Gene expression altered by direction of forces acting on cell — ScienceDaily

Tissues and cells in the human body are subjected to a constant push and pull — strained by other cells, blood pressure and fluid flow, to name a few. The type and direction of the force on a cell alters gene expression by stretching different regions of DNA, researchers at University of Illinois Urbana-Champaign and collaborators in China found in a new study.

The findings could provide insights into physiology and diseases such as fibrosis, cardiovascular disease and malignant cancer, the researchers said.

“Force is everywhere in the human body, and both external and internal forces can influence your body far more than you may have thought,” said study leader Ning Wang, a professor of mechanical science and engineering at Illinois. “These strains profoundly influence cellular behaviors and physiological functions, which are initiated at the level of gene expression.”

The effects of physical forces and signals on cells, tissues and

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Here’s The Most Effective Flirting Expression According To Science, Study Finds


  • Researchers outline three elements of most effective flirtatious look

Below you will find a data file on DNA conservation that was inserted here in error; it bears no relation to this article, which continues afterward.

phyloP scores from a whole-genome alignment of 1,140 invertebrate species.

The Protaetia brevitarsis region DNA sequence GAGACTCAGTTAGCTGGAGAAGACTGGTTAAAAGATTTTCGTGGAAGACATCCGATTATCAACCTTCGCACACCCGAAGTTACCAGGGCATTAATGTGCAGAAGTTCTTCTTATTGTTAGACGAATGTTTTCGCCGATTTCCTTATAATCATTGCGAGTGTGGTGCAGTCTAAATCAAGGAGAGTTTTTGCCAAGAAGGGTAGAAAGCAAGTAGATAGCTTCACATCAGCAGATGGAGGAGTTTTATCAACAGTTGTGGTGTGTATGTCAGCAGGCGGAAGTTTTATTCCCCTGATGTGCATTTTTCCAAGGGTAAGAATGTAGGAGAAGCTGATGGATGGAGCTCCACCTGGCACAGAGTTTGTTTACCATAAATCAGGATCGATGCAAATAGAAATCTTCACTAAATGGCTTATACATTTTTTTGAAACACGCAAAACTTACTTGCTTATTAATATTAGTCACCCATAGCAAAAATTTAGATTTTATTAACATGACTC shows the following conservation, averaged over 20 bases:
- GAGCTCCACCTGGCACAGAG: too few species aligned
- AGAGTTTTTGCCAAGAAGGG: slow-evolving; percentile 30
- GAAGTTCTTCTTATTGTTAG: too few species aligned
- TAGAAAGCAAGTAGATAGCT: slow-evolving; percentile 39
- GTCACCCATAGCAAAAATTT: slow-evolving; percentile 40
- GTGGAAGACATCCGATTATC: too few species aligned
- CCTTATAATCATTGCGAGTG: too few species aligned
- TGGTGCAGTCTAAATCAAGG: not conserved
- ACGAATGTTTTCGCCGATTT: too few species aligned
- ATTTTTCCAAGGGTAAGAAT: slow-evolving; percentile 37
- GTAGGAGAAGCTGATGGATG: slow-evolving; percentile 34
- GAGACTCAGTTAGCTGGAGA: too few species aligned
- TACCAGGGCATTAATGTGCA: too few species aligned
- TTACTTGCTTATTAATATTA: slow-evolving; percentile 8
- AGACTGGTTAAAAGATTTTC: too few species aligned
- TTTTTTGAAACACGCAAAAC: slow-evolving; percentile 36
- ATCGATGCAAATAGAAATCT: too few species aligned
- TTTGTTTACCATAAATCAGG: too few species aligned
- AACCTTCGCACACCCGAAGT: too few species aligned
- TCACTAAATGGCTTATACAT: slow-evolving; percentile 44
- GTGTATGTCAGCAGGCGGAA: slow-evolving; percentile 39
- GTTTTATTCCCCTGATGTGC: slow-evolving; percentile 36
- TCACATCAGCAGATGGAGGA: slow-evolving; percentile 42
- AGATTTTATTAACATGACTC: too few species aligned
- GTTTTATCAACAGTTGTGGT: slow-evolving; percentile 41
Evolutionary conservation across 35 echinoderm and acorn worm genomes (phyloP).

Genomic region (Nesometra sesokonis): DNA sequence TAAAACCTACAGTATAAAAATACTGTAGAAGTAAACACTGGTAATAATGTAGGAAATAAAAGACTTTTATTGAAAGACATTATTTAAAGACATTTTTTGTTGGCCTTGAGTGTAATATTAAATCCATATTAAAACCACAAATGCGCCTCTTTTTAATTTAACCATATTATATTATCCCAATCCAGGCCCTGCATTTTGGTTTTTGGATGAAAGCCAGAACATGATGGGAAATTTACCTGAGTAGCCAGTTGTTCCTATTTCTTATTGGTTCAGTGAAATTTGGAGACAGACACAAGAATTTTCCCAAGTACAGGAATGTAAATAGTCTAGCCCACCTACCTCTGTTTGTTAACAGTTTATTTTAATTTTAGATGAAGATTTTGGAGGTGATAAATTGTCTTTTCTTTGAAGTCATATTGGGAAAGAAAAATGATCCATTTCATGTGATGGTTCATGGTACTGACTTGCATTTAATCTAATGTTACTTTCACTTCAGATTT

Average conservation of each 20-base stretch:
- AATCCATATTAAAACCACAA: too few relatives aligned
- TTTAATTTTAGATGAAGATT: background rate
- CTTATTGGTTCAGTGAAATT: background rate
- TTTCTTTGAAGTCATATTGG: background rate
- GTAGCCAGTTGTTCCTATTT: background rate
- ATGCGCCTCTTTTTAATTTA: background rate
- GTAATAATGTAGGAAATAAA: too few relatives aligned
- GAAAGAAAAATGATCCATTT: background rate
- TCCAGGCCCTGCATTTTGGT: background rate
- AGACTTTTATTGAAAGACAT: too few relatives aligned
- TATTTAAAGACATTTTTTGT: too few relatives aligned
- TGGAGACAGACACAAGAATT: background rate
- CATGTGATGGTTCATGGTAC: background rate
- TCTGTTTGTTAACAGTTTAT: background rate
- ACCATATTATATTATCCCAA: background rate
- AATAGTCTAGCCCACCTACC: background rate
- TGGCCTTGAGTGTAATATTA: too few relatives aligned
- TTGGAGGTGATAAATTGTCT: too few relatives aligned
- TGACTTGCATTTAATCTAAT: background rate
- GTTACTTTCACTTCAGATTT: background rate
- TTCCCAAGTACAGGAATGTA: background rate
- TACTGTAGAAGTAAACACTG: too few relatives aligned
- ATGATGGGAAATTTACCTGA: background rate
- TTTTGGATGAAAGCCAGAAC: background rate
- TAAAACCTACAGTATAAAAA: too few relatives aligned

• Study concludes that flirting has the same weight as other widely-studied emotions
  • Result of the study could contribute to today’s debate on consent

By using the Facial Action Coding System (FACS), a team of researchers from the University of Kansas (KU) was able to identify the specific flirtatious look from women that proved to be the most effective cues for men. 

In the study published in the Journal of Sex Research, the team determined three elements that made the most obvious flirting cues for men to tell that the females are interested in them. These three elements are —

  • Head turned to one side and tilted down slightly
  • A slight smile
  • Eyes turned forward toward the implied target

To conduct the study, the researchers asked women volunteers to show them their most flirtatious look when conveying their romantic or

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